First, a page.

Obviously licensing terms and long-standing business interests keep Morrison from involving Marvel, Image, and other comic book universes from joining DC on a Roger Rabbit-level crossover, but The Multiversity soldiers on with its out-there concepts anyway, offering readers with vast imaginations a near-limitless potential to realize their inter-company daydreams. (Comic books act as windows for all existing parallel Earths. Let’s wrap our heads around that one.) Morrison is deft enough to involve DC’s distinguished competition without ever going any further than tongue-in-cheek, and it’s on Earth-8 where we meet The Retaliators (think The Avengers; it’s easy if you try): this particular Earth’s mightiest heroes boast a roster that includes Machinehead, Amercian CrUSAder, and Doctor David Bibble, also known as Behemoth. (The severely entertaining showdown between Behemoth and Captain Carrot is easily the most fun I’ve had this summer.)
The Multiversity #1 acts as a quasi-sequel of sorts to Grant Morrison’s Action Comics #9, where the Commander of Steel discovers that his eternal nemesis, Lex Luthor, has constructed a multiversal traveling apparatus called the – ahem – Transmatter Symphonic Array, a design that came to the villain during a drug-fueled hallucination. This device left that issue with lingering questions, not just ones like, “will we ever see President Calvin Ellis again?” but rather like, “how did this information come to Luthor?” Those answers – both of them, thankfully – arrive in The Multiversity, and Morrison even bothers to solder these two otherwise disconnected chapters by including a quick shout-out to the Red Racer of Earth-36, who placates his lover (?) Power-Torch before he runs off to battle, even though both are still reeling from the loss of Optiman at the hands of Super-Doomsday. (It all happened, off-page, in Action #9.) Even though Morrison didn’t have to include this little tangent, the fact that he did makes Multiversity all the more cozy. This is the kind of world-connecting that the New52 has been sorely lacking. Let’s hope DC continues this positive trend well after Multiversity reaches its end.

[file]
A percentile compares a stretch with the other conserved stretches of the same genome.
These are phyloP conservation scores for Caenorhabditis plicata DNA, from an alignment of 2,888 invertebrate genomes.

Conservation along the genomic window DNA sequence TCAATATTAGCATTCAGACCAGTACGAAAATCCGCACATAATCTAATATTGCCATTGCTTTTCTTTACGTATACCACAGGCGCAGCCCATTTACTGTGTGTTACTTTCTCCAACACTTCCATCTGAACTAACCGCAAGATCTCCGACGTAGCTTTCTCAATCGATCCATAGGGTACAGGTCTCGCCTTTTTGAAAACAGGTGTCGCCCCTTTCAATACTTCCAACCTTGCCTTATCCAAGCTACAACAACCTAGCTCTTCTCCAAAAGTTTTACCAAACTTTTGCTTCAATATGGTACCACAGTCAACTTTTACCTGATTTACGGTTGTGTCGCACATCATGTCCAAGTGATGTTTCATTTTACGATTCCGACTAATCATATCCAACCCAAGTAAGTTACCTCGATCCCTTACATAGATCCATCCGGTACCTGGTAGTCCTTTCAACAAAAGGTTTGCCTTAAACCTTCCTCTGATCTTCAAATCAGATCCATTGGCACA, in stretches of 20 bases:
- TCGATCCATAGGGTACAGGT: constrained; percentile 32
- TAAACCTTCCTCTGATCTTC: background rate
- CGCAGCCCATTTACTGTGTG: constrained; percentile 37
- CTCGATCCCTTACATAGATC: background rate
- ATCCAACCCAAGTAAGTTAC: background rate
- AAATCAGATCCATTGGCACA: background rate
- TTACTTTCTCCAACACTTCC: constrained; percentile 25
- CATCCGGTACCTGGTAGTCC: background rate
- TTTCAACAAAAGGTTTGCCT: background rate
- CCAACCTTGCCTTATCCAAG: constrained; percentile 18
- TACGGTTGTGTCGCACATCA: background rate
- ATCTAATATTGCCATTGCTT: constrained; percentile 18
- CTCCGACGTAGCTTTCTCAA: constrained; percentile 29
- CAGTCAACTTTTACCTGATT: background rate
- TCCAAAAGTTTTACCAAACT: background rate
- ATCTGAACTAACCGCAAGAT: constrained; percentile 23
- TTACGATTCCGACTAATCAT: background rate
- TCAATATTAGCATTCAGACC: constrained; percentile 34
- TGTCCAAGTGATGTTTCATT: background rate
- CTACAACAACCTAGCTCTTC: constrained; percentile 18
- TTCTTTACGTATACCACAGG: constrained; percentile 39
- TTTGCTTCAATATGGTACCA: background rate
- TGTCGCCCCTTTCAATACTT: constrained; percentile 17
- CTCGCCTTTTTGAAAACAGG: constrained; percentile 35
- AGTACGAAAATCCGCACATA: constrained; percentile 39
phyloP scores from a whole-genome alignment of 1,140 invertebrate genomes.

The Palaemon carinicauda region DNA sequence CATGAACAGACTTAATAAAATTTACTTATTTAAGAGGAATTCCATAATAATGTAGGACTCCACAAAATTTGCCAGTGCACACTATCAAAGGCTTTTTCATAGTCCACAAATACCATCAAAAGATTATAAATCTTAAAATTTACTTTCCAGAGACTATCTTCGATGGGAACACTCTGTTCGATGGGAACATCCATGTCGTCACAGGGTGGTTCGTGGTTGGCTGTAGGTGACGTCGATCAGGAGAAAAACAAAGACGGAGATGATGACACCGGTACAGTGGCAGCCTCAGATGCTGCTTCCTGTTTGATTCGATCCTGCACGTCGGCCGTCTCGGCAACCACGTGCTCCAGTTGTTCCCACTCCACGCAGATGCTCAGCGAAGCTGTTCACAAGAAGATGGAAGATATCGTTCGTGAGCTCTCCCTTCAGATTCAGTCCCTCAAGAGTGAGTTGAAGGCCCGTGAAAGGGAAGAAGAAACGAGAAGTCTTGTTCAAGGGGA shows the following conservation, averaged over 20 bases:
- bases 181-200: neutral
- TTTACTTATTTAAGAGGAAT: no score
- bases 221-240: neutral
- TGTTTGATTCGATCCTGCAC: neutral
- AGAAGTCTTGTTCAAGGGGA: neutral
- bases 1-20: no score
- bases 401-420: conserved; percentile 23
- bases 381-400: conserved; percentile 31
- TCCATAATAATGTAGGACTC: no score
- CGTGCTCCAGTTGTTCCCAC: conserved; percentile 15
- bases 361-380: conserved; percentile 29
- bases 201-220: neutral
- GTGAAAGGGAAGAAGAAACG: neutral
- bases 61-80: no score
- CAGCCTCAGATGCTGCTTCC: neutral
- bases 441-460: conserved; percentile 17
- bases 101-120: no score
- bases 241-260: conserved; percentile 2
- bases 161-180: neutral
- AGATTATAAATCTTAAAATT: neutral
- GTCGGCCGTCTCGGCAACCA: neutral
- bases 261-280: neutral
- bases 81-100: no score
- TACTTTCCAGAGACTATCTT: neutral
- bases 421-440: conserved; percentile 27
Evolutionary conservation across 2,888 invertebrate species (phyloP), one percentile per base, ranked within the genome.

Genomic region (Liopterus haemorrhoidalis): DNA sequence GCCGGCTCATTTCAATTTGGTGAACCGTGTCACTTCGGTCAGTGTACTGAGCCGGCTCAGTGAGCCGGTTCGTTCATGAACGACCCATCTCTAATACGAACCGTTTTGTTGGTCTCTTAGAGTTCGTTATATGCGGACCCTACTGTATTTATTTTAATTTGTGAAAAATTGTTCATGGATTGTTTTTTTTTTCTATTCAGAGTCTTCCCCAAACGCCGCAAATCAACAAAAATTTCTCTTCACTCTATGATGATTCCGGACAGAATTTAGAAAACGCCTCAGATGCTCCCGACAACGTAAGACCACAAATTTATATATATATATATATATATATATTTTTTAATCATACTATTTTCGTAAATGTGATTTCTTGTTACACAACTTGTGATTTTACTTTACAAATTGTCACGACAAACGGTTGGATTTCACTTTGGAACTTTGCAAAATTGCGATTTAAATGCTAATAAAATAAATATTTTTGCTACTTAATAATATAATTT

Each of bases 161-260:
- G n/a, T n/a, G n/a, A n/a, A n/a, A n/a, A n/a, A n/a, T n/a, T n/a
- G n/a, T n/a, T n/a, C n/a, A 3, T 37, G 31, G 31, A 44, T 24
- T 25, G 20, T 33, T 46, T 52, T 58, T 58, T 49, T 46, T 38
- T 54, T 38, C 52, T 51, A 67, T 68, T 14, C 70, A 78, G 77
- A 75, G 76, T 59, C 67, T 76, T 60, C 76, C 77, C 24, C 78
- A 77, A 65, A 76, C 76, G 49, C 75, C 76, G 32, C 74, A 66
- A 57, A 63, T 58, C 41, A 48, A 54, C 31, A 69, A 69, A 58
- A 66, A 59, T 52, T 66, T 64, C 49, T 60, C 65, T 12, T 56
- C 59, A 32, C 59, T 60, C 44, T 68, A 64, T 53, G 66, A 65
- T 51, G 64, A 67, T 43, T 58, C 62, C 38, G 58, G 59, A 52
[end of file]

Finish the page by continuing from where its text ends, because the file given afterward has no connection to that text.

Dr. Simon Hurt, the vile, near-Satanic knave from Morrison’s immortal Batman run was once quoted as saying, “I built this endless puzzle for you… a hole you’ll never fill, a case you’ll never close…” This may as well be Morrison shouting these words to us; in the twenty plus years he’s worked at DC, Morrison has given us a widening mosaic, seemingly infinite, filled with a rich and storied history that never ceases to portend exciting things for the future. And while this puzzle has the potential to carry on with no apparent end, Grant Morrison’s genius is found in the knowledge that the pieces will always fit snugly.
Written by Grant Morrison.
Art by Ivan Reis and Joe Prado.
Colored by Nei Ruffino.
10 out of 10